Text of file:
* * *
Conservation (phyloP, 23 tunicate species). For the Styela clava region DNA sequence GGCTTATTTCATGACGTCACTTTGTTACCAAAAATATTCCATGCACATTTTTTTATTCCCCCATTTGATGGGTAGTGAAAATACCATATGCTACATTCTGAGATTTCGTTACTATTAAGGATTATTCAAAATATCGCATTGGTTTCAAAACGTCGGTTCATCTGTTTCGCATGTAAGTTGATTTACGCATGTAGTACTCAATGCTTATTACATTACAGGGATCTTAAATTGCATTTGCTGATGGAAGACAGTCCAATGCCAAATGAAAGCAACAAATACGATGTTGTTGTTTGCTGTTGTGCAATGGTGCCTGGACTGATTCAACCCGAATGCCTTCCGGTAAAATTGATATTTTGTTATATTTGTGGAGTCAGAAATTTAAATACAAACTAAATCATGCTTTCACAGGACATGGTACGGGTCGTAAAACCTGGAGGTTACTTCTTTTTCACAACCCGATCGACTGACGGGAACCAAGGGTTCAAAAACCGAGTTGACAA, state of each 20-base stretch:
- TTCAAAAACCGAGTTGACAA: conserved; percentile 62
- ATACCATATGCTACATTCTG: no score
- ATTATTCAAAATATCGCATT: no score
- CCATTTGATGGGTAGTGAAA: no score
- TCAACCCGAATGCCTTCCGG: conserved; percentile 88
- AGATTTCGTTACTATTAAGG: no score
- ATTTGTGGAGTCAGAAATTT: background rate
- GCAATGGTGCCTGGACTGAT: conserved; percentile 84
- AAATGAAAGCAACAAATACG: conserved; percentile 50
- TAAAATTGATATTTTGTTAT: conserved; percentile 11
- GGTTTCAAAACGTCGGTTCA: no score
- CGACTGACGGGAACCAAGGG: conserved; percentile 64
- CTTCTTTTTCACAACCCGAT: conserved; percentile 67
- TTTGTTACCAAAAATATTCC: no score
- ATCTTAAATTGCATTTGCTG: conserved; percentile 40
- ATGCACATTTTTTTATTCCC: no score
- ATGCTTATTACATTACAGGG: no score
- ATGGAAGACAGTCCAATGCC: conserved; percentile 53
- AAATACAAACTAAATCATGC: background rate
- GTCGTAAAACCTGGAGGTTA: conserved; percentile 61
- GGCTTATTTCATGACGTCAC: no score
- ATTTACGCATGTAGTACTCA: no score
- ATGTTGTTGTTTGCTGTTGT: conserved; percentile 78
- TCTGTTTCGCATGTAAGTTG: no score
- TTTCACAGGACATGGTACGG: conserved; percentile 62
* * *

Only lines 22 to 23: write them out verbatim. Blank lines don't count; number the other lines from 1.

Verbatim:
- GGCTTATTTCATGACGTCAC: no score
- ATTTACGCATGTAGTACTCA: no score